School’s Out For Summer
We are now fast approaching the end of another School Year with building excitement for the end of year celebrations. Some of our pupils will be moving on to pastures new and so undoubtedly there will be a few tears (of Joy and Sadness) around schools.
For School Business Leaders (SBL) the Summer is a fantastic opportunity to develop the school for the future improved pupil outcomes in line with the school vision. In the run up to the hols, the SBL continues working on final arrangements for premises and facility projects. Staff are to be reminded to clear class rooms, pre-start contract meetings are to be held, access to buildings managed over the Summer and so on.
By now you will have plans in place for your Summer premises and facility projects and knowledge of budget costings including contingencies. It is valuable to timetable your premises and facility projects through tools such as a Gantt chart. This is commonly used to show stages and an estimated time line for each section of a project. Consider which task has to be completed before another one can start or if a stage can be done at the same time as another. Tools and techniques do not in themselves achieve success, they cannot make decisions or solve problems but it gives the SBL the opportunity to examine various options to solve problems and deal with issues as they occur.
Before the end of the Summer Term, it is worthwhile meeting with the Senior Leaders to ascertain action to be taken if there are arising issues with project delivery. Proactivity ensures that even when things go wrong objectives are achieved. These problems could include:
- if the project is not delivered on time, costs will probably increase (e.g. additional labour costs)
- to complete on time, costs may or may not be affected but the quality of the end product may be compromised
- can there be compromise on quality in order to finish on time, is cost more important than timelines?
Projects often involve a variety of teams and individuals working together. This may involve conflict resolution at some stage. General approaches include:
Avoidance : backing away and remaining silent. This can lead to escalation of the issue at a later date. However, if the cause of the original disagreement has little impact on the project it may well be worth taking this approach. Emotional Intelligence asks us to always consider future working projects where you may be working with this person.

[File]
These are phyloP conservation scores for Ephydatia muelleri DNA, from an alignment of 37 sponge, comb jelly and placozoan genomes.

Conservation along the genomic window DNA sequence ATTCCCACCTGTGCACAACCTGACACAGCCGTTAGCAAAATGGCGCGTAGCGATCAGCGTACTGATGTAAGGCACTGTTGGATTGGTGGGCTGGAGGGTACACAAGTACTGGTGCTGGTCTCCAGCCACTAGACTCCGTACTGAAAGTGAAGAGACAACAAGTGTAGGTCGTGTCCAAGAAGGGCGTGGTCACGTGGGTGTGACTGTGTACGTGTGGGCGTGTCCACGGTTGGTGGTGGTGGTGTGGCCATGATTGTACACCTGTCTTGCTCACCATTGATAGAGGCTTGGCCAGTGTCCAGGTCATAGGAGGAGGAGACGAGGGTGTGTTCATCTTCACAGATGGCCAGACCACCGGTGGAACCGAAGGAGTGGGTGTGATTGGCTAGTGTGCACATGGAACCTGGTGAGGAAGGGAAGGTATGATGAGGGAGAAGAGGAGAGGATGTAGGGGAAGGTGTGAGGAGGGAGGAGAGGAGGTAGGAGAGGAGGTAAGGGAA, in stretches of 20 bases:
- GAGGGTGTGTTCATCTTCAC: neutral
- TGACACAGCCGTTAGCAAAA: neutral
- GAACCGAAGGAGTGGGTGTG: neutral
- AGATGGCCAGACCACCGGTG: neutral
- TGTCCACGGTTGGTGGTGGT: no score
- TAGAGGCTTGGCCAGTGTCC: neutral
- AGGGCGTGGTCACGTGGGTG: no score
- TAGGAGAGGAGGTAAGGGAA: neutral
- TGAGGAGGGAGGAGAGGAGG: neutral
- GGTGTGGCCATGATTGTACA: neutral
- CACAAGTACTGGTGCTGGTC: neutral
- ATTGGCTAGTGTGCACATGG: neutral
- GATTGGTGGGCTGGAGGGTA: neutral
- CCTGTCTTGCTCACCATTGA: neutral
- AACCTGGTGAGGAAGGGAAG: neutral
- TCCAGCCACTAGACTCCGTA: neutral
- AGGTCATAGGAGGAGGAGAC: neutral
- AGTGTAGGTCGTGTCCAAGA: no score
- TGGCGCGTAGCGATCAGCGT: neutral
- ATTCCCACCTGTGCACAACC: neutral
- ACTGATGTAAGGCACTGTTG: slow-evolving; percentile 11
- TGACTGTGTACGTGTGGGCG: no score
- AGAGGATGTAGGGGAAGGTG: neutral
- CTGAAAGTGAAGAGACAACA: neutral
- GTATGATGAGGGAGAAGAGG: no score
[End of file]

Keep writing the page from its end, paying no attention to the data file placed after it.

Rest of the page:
Smoothing : search for areas to agree to help minimise effect. This brings short term success but the chances are conflict may flare up again if one or more feels wronged.
Compromise : negotiate to bring satisfaction to each party. This requires a give and take approach and an equal stake in the project
Force : exertion of power and may cause resentment. This is not recommended unless all else fails!!
Confrontation : less strong than force. This is the most common and successful use of resolving conflicts. Aim for the teams to look at the problem together and work through the issues by collaborating and open exchanges of views and information.
During the end of the project, evaluate as an overview of the project to ask if you achieved what was intended, what went well and lessons learned. You could reflect on your own self and your competence to the NASBM professional behaviours and standards framework.
The Summer Holiday is also a good time to review the range of documents relating to Facility and Premises Management which uphold the school’s ethos and, subsequently, the reputation of the school. The last month has tragically shown that the unthinkable can happen. The School Business Leader acts as the whole school defender to ensure that the Premises and Facilities are fit for purpose all year round. As with child safeguarding, financial management, human resources, leading support services and stakeholder engagement, the starting point for this is to establish and then communicate procedures and policies.
One important collection of documents is the Contractor Induction Pack which I have recently updated for my school. This contains information for contractors regarding site rules, the school timetable, site maps and service plans, risk assessments, asbestos reports, fire procedures, first aid and safeguarding. It includes general premises information that may seem obvious but should be documented to contractors, such as the location of the gas meter. I am sure all schools are the same in that extensions and new builds have resulted in meters, for example, situated in illogical locations. We know this information as part of our daily premises management with the Site Team but it is always good practice to communicate and clarify. The objective is to keep all stakeholders informed and safe.
And finally, hard as it can be, take time out for yourself and enjoy the Summer!
http://www.businessballs.com/empathy.htm (Accessed online 30.6.17)
Keating, I. and Moorcroft, R.(eds) (2006) Managing the Business of Schools. Paul Chapman: London
Jones, J (2005) Management Skills in Schools: a resource for school leaders. London: Paul Chapman Publishing
By Fiona Gill - July 2017